THE Prince of Wales has made a private visit to one of Yorkshire’s most threatened stately homes, which is seeking £100m in a protracted legal case.
Last month the owners of Wentworth Woodhouse secured a milestone in their battle with the Coal Authority over claims for extensive subsidence damage to the huge property.
This week, however, the Coal Authority will see leave to appeal against the decision by the Court of Appeal.
It comes as it was reported the Prince had spoken to Ministers about the stately home, near Rotherham.
The Grade I listed building is the largest private residence in Europe and is described by Marcus Binney, the chairman of Save Britain’s Heritage, as “one of the most magnificent of all English country houses, palatial in size and of breath-taking splendour both inside and out”.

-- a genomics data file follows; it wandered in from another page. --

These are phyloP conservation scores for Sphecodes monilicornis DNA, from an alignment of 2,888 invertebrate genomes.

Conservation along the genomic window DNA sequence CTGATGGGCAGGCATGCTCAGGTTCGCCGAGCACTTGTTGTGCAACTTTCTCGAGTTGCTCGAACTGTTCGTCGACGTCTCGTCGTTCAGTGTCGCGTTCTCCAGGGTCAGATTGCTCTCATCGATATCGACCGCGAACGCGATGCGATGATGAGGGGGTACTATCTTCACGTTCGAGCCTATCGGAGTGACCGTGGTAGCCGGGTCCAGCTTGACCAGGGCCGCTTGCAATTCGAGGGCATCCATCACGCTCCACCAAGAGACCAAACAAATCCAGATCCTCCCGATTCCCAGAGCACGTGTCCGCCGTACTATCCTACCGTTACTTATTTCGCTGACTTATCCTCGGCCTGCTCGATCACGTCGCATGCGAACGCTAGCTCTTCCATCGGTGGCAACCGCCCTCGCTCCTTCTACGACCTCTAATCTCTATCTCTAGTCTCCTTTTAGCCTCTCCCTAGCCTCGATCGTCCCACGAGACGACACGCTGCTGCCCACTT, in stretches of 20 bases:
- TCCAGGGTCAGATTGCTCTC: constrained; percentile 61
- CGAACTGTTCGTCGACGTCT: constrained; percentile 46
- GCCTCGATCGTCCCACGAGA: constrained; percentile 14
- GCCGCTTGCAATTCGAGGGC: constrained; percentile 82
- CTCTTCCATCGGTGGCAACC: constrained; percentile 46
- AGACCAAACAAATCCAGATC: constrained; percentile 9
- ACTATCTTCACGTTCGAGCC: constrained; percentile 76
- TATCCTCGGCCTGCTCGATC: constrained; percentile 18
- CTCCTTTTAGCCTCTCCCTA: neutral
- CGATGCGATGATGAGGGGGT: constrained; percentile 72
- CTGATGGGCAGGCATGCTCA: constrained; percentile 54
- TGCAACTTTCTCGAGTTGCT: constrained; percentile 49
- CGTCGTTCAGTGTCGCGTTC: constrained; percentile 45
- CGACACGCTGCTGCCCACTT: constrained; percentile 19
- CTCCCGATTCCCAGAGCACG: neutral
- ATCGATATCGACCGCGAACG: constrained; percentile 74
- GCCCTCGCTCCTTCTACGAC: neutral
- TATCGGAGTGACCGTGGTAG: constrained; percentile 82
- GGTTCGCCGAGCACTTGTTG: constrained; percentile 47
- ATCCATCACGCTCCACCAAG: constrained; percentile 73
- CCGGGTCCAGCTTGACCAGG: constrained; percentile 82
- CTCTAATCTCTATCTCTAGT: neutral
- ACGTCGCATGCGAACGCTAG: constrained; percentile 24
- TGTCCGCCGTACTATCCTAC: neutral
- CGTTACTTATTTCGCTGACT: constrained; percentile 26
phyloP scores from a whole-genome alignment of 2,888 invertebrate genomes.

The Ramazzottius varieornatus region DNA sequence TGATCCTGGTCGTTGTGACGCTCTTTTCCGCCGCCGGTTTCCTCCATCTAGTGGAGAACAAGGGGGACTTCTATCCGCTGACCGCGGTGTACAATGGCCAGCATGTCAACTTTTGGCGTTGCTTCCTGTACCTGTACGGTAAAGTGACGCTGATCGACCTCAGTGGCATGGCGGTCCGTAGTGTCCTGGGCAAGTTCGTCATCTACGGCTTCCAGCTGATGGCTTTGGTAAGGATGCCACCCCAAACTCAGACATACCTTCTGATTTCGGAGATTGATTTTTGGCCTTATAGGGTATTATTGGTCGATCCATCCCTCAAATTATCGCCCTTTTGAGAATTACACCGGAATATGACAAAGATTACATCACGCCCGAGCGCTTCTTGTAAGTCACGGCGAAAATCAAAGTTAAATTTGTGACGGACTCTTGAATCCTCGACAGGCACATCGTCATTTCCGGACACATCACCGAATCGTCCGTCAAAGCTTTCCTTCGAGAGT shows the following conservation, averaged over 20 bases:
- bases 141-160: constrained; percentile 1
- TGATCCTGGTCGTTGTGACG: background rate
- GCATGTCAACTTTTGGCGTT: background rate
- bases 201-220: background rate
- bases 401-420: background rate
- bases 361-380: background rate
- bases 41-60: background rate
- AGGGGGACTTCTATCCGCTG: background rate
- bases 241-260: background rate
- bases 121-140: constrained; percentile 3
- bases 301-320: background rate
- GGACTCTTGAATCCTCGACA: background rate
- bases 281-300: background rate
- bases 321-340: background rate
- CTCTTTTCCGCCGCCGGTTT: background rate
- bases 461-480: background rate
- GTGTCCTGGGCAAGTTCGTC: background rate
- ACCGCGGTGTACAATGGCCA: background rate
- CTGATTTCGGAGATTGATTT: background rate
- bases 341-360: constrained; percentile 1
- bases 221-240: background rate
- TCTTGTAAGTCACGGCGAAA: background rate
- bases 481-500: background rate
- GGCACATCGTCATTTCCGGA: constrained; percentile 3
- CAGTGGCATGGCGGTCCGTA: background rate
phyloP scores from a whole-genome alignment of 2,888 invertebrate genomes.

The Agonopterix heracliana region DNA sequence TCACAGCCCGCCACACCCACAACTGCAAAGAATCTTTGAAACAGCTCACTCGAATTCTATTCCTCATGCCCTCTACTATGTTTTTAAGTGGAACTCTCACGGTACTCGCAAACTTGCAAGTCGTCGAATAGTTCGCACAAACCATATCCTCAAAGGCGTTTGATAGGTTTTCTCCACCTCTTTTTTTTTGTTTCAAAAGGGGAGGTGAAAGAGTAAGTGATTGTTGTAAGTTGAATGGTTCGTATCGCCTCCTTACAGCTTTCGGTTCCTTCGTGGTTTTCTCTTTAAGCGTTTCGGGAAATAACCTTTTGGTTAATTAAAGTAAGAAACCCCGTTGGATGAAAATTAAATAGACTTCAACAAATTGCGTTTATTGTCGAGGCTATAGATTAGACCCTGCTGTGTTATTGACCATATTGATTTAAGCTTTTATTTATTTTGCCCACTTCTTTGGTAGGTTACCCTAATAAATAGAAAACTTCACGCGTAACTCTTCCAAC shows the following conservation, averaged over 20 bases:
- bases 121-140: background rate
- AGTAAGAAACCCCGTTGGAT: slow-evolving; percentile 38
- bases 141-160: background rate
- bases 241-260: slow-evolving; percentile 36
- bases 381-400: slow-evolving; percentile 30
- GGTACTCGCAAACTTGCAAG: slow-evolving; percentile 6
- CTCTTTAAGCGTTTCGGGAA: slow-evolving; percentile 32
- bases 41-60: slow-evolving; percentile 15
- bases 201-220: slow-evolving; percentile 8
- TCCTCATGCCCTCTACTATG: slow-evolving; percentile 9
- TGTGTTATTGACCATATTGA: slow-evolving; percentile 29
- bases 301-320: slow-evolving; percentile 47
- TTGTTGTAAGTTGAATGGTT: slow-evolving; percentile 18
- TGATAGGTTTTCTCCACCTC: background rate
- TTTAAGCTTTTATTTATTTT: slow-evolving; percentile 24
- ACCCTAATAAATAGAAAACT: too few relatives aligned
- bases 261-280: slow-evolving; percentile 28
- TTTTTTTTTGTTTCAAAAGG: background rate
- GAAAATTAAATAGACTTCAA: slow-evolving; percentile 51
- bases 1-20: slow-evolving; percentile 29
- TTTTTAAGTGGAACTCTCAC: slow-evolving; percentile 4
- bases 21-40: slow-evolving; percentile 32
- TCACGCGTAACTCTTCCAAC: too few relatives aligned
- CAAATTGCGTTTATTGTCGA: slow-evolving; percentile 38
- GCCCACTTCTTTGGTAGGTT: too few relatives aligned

Built over a 25-year period from 1724 for Thomas Watson-Wentworth, Marquess of Rockingham, its East Front, at 615ft long, is twice as wide as Buckingham Palace and is the longest country house façade in Europe.
The house includes 365 rooms, over 1,000 windows, five miles of underground passageways and covers an area of over 2.5 acres.
The prince’s office confirmed his interest in the house, but said he was not directly involved in the restoration campaign.
A spokesman for the Newbold family said: “There’s a huge amount of goodwill from people who want to see the restoration of one of Britain’s finest houses.”